Published Online: May 23, 2006
Published in Print: May 24, 2006, as Hirsch Offers ‘Persuasive Remedy’ for Reading Ills

Letter

Hirsch Offers ‘Persuasive Remedy’ for Reading Ills

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To the Editor:

Michael Pressley's May 10, 2006, letter in response to E.D. Hirsch Jr.’s Commentary represents exactly the roadblock that education schools nationwide have, for decades, placed in the path of developing elementary school children’s skill and pleasure in reading and learning.

As a former volunteer teacher’s aide in two New York City public schools where more than 90 percent of students were eligible for the free-lunch program, I have witnessed ad nauseam the inertia and boredom of pupils in grades 1-4 who are required to find the “main idea” and to “predict” what comes next in their texts, at the expense of precious time available to absorb the content of the day’s reading sessions. And how dull much of that content is—little stories about their neighborhoods, sibling rivalries, and so on, assembled on the theory that children “relate” best to the familiar.

The truth, for me, lies in a cherished memory: sitting in the hall on a hard bench, with one tough little 3rd grade boy on one side and another on the other, physically holding them down as they fought across me to read a portion of Peter Pan, both proclaiming their undying love for the fairy Tinker Bell.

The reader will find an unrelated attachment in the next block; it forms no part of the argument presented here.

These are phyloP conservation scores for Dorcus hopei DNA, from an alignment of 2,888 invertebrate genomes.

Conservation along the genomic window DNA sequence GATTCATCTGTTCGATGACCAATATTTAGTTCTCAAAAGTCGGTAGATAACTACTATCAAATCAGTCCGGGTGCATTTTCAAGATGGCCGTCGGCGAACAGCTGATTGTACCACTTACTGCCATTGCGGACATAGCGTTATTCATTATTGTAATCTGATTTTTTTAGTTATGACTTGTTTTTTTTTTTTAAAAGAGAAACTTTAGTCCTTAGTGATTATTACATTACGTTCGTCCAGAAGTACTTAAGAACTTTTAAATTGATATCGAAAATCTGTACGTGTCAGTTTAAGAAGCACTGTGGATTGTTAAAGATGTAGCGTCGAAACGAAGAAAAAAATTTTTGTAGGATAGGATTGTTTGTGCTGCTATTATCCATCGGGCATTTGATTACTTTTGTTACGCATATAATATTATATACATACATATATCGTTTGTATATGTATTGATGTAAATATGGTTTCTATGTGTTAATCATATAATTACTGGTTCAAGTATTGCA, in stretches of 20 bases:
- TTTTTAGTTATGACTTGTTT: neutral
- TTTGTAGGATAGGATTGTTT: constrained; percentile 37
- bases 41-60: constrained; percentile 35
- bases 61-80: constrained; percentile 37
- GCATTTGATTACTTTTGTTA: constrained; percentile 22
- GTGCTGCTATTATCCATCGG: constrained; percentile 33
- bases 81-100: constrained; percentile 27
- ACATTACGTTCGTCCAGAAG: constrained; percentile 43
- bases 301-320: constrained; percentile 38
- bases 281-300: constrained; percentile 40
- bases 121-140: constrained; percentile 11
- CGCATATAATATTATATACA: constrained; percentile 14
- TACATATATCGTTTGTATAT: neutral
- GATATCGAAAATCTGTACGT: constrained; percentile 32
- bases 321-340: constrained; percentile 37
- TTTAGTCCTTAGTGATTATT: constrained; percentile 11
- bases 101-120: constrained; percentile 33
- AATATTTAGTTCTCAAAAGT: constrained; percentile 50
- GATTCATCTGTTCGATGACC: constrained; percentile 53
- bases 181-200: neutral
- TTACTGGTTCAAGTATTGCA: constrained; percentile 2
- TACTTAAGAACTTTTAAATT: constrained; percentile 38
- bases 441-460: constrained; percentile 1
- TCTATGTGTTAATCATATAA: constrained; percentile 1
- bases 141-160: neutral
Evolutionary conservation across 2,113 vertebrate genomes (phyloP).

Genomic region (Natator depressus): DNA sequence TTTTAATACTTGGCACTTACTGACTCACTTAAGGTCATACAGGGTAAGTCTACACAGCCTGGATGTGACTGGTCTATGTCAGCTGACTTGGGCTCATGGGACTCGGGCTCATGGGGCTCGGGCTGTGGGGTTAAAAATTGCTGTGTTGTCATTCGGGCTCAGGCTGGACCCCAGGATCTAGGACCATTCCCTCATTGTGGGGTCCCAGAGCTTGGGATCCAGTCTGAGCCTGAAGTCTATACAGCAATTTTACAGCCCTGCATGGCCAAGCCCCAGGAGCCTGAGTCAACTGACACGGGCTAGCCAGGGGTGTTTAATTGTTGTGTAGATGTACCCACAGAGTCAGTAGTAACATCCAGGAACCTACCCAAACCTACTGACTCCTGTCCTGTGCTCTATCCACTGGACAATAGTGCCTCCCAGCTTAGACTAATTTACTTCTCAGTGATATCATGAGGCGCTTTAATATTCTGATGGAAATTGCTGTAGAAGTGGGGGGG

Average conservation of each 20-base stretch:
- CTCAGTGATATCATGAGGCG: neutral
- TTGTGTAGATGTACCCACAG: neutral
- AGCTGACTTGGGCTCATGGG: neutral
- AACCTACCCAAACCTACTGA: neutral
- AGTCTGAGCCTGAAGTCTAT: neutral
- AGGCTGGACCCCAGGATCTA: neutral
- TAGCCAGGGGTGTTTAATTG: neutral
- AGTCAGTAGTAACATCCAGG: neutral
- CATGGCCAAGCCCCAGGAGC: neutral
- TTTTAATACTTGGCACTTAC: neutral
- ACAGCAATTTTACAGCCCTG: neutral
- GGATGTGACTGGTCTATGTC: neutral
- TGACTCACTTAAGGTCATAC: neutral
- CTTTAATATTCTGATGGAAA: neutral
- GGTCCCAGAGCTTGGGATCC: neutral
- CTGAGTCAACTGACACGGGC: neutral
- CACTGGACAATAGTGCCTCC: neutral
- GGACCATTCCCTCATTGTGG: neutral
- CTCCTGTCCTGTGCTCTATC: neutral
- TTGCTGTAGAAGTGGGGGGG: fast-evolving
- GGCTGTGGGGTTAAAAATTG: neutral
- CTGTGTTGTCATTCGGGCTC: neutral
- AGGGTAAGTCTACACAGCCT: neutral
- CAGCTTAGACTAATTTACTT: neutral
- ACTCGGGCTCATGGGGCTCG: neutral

Children love the unfamiliar, fantasy, drama, adventure, and, equally, they love information, facts. They love Egypt, planets and stars, dinosaurs, kings and queens, evil stepmothers. They also want to know where their home city is in relation to the rest of their home nation and continent and globe, where the other continents and nations are, where the seas go, who George Washington was and what he did. Students want to know the facts; they want, and are proud of, knowledge.

But there is no time, even in school days that have painfully diminished all subjects but reading and math, to teach effectively both “comprehension strategies” and “knowledge.” Time spent on the first badly subtracts from the second.

The reverse, however, is not true. If the reading material provided includes both good fiction and interesting informational subject matter, adjusted of course to the age and stage of the children, acquaintance with this “knowledge” in itself generates expanded “comprehension,” especially through increasing vocabulary. Learning substantive knowledge, of literature, geography, history, or science, itself increases “comprehension.”

On a recent Teacher Magazine “Blogboard,” one teacher said it best: “Perhaps the best thing an English teacher can do is try not to build more walls between the kids and the content than is really necessary” (April 27, 2006).

Unhappily, what the education school establishment has done over the decades is to insist on building such walls. And the calamitous result appears in another article in the same issue of Education Week as Mr. Pressley’s letter. The headline reads “Young Adults Don’t Think World Knowledge Is Vital.”

The lesson is too obvious to belabor. E.D. Hirsch Jr. presents a persuasive remedy.

Louisa C. Spencer
New York, N.Y.
The writer is a trustee of the Core Knowledge Foundation.

Vol. 25, Issue 38, Page 35

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